Branched DNA (bDNA) technology is a widely used clinical platform to quantitatively detect specific nucleic acid sequences directly from the source without DNA/RNA purification or RT-PCR. bDNA quantitative hybridization technology has a wide dynamic range and is sensitive enough for applications intended to reliably detect very few target molecules. bDNA technology has several advantages over PCR technology and is commonly used for applications requiring a high degree of specificity and sensitivity.

Limit of Detection (LOD) for Radiation Therapy Toxicity Measurement Assay

The limit of detection (LOD) of the Radiation Therapy Toxicity Measurement Assay was determined by measuring serially diluted genomic DNA at a concentration ranging from 25 to 0.9ng/ml. The low detection limit was calculated to be at 0.9 ng/ml or 1.8 pg DNA in 20 ul assay using Luminex MAGPIX.

Clinical Evaluation of Patient Radiation Therapy Using Radiation Therapy Toxicity Measurement Assay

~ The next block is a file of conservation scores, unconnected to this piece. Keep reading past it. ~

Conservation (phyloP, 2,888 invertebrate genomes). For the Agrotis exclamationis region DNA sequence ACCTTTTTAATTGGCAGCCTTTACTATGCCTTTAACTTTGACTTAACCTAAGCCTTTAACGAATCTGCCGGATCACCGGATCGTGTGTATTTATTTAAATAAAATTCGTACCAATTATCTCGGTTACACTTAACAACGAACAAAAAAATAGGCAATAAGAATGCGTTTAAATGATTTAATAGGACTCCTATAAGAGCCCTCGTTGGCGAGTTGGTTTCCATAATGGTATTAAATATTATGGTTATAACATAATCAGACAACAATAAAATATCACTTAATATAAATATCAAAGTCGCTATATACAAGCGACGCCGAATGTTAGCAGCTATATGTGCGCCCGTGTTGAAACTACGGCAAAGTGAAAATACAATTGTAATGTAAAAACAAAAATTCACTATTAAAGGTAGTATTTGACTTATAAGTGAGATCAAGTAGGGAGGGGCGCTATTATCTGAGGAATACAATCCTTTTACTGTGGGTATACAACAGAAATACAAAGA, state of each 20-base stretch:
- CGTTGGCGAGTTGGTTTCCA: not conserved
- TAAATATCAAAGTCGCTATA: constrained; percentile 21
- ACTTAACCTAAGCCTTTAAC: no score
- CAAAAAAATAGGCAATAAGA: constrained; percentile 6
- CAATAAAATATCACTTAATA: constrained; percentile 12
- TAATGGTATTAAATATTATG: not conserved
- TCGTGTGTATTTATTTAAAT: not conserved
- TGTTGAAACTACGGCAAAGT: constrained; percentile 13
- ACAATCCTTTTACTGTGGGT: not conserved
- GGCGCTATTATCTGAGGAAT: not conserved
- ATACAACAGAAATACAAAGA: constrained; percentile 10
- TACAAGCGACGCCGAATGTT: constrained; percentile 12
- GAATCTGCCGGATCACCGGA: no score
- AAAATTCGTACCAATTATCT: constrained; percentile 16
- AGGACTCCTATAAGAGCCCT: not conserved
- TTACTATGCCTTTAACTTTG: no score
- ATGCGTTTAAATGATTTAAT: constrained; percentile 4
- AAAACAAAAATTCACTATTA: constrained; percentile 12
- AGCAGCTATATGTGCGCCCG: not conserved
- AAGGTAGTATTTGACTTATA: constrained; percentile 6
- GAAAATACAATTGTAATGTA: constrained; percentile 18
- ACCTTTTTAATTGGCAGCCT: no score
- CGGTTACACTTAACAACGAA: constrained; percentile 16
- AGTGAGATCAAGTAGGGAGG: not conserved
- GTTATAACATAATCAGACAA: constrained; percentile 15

Among the 54 prostate cancer patients who received radiation therapy in a clinical study, <5% had a large increase in cfDNA. The patients could be divided into three groups: the low risk, normal and high-risk groups, and radiation therapy dosage suggestions can be given based on the risks determined by the cfDNA changes 24 hours after radiation therapy. The dataset on the right side shows the correlation of plasma cfDNA concentration with radiation dosage. The biomarker is an indicator for cfDNA before and after radiation therapy.


Title: Creating the Optimal Liquid Biopsy: Post-Radiation Tumor Toxicity Measurement & A Highly Sensitive Early Colorectal Cancer Detection Test

Speaker: Paul Okunieff, M.D. (Professor and Chair, Department of Radiation Oncology, Gainesville and University of Florida Health Proton) and Jinwei Du, Ph.D. (Manager, IVD Development, DiaCarta, Inc.)


  • Define optimal liquid biopsy and its potential to achieve its promise in personalized medicine
  • Current and proposed implementation of DiaCarta’s SuperbDNA™ and QClamp® technologies
  • DiaCarta Radiation Therapy Toxicity Measurement Assay – Implementation & measurement of tumor response and normal tissue toxicity after radiation
  • ColoScape™ – Discuss the future use of early identification of subclinical disease, cancer screening & early measurement of chemotherapy response